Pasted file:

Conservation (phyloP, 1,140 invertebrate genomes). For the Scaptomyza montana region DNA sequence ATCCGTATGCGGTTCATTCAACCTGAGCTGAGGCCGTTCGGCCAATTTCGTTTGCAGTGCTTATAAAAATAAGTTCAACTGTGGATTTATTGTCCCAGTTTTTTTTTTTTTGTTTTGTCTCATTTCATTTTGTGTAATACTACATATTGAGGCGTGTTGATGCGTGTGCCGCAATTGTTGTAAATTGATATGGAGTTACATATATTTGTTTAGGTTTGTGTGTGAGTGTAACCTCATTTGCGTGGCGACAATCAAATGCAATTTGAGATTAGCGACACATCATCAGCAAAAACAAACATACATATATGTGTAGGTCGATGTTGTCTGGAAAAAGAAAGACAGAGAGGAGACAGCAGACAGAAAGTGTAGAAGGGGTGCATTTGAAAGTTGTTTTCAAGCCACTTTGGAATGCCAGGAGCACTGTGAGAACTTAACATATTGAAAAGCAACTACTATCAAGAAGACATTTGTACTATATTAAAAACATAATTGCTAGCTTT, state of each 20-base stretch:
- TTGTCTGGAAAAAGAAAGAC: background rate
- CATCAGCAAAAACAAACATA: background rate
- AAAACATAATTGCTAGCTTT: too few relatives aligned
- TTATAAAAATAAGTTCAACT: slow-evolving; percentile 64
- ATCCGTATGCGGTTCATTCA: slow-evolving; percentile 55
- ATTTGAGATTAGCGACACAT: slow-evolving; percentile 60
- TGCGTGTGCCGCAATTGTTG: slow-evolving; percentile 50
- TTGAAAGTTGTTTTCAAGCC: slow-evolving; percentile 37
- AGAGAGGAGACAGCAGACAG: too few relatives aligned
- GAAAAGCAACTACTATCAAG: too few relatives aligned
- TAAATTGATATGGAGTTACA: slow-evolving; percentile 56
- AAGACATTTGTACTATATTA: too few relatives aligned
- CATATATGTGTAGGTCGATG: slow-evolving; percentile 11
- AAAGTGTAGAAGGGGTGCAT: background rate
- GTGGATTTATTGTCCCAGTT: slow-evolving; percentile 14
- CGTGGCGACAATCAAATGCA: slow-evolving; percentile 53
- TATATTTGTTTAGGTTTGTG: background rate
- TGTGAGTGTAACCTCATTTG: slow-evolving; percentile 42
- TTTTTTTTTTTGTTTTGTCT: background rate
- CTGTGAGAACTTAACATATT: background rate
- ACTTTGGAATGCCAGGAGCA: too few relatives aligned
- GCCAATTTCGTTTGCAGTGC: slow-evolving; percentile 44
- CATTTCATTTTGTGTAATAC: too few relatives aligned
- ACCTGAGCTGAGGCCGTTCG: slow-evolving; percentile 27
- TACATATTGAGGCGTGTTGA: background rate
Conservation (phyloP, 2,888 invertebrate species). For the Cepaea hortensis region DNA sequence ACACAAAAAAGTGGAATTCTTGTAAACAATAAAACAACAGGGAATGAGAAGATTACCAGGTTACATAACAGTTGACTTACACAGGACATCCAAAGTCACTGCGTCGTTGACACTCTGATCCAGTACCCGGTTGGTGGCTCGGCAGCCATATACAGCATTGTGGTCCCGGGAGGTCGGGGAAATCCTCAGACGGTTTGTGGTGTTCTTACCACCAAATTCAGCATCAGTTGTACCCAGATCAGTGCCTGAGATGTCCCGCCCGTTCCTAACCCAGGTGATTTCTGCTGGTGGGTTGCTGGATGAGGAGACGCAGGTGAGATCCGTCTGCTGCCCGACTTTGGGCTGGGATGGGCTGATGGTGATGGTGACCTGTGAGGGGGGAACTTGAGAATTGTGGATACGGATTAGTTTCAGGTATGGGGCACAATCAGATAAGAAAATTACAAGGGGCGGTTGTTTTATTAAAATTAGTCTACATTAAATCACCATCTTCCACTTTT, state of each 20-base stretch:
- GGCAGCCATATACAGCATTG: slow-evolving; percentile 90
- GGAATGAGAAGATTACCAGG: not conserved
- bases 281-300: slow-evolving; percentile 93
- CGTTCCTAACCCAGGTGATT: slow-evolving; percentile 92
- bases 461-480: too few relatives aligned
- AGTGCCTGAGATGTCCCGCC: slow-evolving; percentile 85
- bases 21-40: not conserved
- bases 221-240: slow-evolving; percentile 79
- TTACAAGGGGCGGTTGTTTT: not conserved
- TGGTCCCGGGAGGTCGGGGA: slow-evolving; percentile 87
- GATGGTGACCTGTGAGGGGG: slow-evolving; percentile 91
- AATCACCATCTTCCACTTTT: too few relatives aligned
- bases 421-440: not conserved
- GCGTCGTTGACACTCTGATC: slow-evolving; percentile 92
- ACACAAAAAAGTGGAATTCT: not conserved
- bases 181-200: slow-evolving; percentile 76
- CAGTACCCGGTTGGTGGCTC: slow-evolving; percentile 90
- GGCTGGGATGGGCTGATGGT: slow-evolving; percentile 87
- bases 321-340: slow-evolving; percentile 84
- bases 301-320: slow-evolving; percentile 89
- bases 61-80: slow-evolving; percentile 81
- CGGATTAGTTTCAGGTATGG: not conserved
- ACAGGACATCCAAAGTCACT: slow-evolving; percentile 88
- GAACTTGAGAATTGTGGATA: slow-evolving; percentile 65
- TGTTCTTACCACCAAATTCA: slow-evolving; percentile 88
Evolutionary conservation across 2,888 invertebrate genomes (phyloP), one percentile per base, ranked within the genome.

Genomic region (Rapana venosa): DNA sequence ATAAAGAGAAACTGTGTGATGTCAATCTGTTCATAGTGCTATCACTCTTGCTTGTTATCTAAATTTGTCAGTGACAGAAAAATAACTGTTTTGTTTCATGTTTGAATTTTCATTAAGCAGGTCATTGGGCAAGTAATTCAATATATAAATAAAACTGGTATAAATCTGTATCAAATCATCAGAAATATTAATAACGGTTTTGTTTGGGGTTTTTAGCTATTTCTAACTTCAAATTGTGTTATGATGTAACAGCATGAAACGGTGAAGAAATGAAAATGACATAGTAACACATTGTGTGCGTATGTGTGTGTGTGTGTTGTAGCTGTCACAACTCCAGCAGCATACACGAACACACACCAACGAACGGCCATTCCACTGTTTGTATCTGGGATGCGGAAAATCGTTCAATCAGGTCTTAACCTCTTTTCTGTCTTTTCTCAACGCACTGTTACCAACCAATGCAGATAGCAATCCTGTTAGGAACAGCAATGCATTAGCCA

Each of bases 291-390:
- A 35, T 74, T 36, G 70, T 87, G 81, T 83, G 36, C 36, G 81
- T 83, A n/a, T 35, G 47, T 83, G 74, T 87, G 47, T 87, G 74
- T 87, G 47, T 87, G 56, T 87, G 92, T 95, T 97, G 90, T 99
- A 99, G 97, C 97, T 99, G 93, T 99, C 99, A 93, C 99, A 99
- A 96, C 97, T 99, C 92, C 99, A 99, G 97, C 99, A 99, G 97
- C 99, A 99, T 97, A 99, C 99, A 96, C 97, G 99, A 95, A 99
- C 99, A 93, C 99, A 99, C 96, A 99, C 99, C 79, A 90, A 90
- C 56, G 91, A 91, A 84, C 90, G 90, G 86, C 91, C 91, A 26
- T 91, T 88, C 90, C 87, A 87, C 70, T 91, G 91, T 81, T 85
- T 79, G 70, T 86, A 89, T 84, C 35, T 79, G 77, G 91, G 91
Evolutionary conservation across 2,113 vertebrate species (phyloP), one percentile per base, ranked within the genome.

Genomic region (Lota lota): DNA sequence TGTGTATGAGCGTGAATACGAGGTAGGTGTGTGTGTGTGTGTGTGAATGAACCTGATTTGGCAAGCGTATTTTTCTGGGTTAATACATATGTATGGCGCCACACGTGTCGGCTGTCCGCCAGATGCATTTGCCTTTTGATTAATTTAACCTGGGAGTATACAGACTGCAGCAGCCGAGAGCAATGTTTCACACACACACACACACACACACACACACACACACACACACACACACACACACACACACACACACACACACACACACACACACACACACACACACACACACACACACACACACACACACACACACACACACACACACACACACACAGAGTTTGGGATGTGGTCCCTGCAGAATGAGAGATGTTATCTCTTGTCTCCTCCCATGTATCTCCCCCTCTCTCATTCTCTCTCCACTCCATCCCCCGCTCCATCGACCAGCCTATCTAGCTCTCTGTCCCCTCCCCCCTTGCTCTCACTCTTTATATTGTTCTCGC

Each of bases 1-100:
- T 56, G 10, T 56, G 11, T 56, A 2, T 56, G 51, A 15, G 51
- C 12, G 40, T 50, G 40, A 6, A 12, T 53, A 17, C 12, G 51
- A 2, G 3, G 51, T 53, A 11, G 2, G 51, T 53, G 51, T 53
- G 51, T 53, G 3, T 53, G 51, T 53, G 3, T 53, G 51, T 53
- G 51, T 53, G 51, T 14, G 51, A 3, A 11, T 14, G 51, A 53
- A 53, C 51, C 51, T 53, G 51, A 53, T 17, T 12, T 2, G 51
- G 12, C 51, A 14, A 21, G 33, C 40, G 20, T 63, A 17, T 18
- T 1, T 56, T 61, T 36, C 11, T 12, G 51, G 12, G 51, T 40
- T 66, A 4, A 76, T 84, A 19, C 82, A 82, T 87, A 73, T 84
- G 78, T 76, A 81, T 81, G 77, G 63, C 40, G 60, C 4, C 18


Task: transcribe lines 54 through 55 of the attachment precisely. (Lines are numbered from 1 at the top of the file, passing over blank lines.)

Genomic region (Rapana venosa): DNA sequence ATAAAGAGAAACTGTGTGATGTCAATCTGTTCATAGTGCTATCACTCTTGCTTGTTATCTAAATTTGTCAGTGACAGAAAAATAACTGTTTTGTTTCATGTTTGAATTTTCATTAAGCAGGTCATTGGGCAAGTAATTCAATATATAAATAAAACTGGTATAAATCTGTATCAAATCATCAGAAATATTAATAACGGTTTTGTTTGGGGTTTTTAGCTATTTCTAACTTCAAATTGTGTTATGATGTAACAGCATGAAACGGTGAAGAAATGAAAATGACATAGTAACACATTGTGTGCGTATGTGTGTGTGTGTGTTGTAGCTGTCACAACTCCAGCAGCATACACGAACACACACCAACGAACGGCCATTCCACTGTTTGTATCTGGGATGCGGAAAATCGTTCAATCAGGTCTTAACCTCTTTTCTGTCTTTTCTCAACGCACTGTTACCAACCAATGCAGATAGCAATCCTGTTAGGAACAGCAATGCATTAGCCA

Each of bases 291-390: